Retro Reads discussion

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General > Retro authors and education

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message 1: by Jay (new)

Jay | 26 comments I was just wondering about the quality of education available to some of these writers.
MM Kaye, Rumer Godden and Georgette Heyer went to school or were privately educated. None went to college. Yet they managed to be well read and knowledgeable about so many different fields - history, culture, mythology, languages, and were able to draw on it as appropriate in their writing.
I often wonder- is the fact of the vast number of subjects taught in school today (often with their inter connectivity poorly understood) the reason why few people seem to know stuff in depth any more.
I am reading Vera Brittain's "Testament to Youth". Her love interest was in school (17 years at most) and he was writing original poetry in Greek and Latin apart from translating one to the other.


message 2: by Abigail (new)

Abigail Bok (regency_reader) | 724 comments You're right, Jay, education surely isn't what it used to be! And I am always in awe of how British people of that era could read something once and then keep its details at their fingertips. I understand the British system of the day involved a lot of memorization, and it seems to have developed (in the good students at least) a retentive habit of mind. And they did it all without being able to Google anything!


message 3: by Linda (new)

Linda Dobinson (baspoet) | 57 comments What would we do without Google??? :)
Yes, people in the past were very intelligent, more so than today because we don't need to be as everything we need to know is at our fingertips - good in one way so sad in another.


message 4: by Phair (new)

Phair (sphair) One of the things I am constantly thankful for is the fact that I had to take 2 years of Latin in high school back in the 60s [that was to get an "English" diploma. To get a "Classical" diploma you had to take 4 years plus Greek. This was a US college prep type high school.]

Anyway, I am amazed at how often that background comes in handy, especially when it comes to figuring out the meaning of words and, of course, answering Jeopardy questions.


message 5: by Rosina (new)

Rosina (rosinarowantree) Phair wrote: "One of the things I am constantly thankful for is the fact that I had to take 2 years of Latin in high school back in the 60s [that was to get an "English" diploma. To get a "Classical" diploma you..."

I tend to work the other way - my English vocabulary (and French, and a smattering of Spanish) helps me translate Latin tags.

I don't know if the Lymond Chronicles are quite old enough to be retro-reads, but I know I was puzzling over the various snippets of Old German, and Spanish, and other languages, and delighting in translating them. Nowadays, people complain that it's all too difficult.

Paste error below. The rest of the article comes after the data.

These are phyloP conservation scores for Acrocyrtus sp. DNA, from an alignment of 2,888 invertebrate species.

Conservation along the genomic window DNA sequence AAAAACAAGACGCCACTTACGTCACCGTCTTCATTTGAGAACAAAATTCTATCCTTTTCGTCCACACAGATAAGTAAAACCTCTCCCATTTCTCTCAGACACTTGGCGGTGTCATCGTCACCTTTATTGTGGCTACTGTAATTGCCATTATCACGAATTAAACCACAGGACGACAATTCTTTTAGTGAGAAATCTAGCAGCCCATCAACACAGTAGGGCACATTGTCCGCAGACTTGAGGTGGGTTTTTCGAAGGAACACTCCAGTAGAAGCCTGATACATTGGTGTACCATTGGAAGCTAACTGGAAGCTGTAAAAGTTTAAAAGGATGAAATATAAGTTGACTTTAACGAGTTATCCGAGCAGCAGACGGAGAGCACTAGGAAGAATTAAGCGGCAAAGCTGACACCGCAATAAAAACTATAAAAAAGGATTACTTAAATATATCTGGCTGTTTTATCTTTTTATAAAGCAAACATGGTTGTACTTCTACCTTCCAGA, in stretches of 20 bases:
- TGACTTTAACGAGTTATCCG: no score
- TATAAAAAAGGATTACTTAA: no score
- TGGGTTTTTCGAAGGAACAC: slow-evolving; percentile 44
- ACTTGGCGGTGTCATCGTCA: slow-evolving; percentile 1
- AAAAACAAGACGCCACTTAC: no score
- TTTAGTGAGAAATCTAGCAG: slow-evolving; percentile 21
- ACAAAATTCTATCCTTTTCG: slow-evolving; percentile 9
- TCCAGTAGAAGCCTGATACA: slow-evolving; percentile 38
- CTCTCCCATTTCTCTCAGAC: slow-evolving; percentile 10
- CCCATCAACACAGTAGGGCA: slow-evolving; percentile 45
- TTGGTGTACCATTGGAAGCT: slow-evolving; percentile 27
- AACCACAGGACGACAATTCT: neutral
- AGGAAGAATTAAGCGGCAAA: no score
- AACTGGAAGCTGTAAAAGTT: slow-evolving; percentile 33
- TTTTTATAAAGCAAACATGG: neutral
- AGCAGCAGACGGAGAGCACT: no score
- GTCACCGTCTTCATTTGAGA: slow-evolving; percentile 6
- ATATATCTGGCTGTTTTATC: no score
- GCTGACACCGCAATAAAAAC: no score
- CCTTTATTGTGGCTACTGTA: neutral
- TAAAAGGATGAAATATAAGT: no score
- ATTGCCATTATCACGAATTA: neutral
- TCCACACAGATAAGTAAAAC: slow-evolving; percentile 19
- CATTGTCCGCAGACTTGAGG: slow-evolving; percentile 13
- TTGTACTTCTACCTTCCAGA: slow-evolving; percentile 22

message 6: by Abigail (new)

Abigail Bok (regency_reader) | 724 comments Personally, I think the Lymond (no, Spell Check, not "almond") Chronicles would make great retro reads!


Christmas Carol She's So Novel꧁꧂  | 1750 comments Mod
Abigail wrote: "Personally, I think the Lymond (no, Spell Check, not "almond") Chronicles would make great retro reads!"

I just took a quick look at the first Lymond Chronicles & that is definitely in our time frame (first published 1961) I'll check out the whole series later.

The Mitfords I think were at least party home schooled (their brother may have gone away to school & university, can anyone with a better memory than mine confirm?) & they chose to learn what interested them.

PS: Abigail you have been name checked in the Royal Escape thread over at the GH board!


message 8: by Susan in NC (new)

Susan in NC (susanncreader) | 1414 comments Abigail wrote: "Personally, I think the Lymond (no, Spell Check, not "almond") Chronicles would make great retro reads!"

Oh, I’ve never read those but am very intrigued, I think they’d be a wonderful Retro Read!


message 9: by Jay (new)

Jay | 26 comments Appropriate Latin quips are what seem to survive in the memory long after school days. My favorite one was what Robert Clive supposedly sent after conquering the province of Sindh (present day Pakistan)

"Peccavi"


message 10: by Abigail (new)

Abigail Bok (regency_reader) | 724 comments So he knew it was a sin but did it anyway?


message 11: by Jay (new)

Jay | 26 comments I rather think he meant I have Sindh :) And I bet he didn't consider it a sin


message 12: by Abigail (new)

Abigail Bok (regency_reader) | 724 comments I went and checked, Carol--always glad when lowly copy editors are appreciated! Though I would have been pretty daunted if I'd had to copyedit The Mysteries of Udolpho. When I tried to read it myself, I only made it as far as the black veil.


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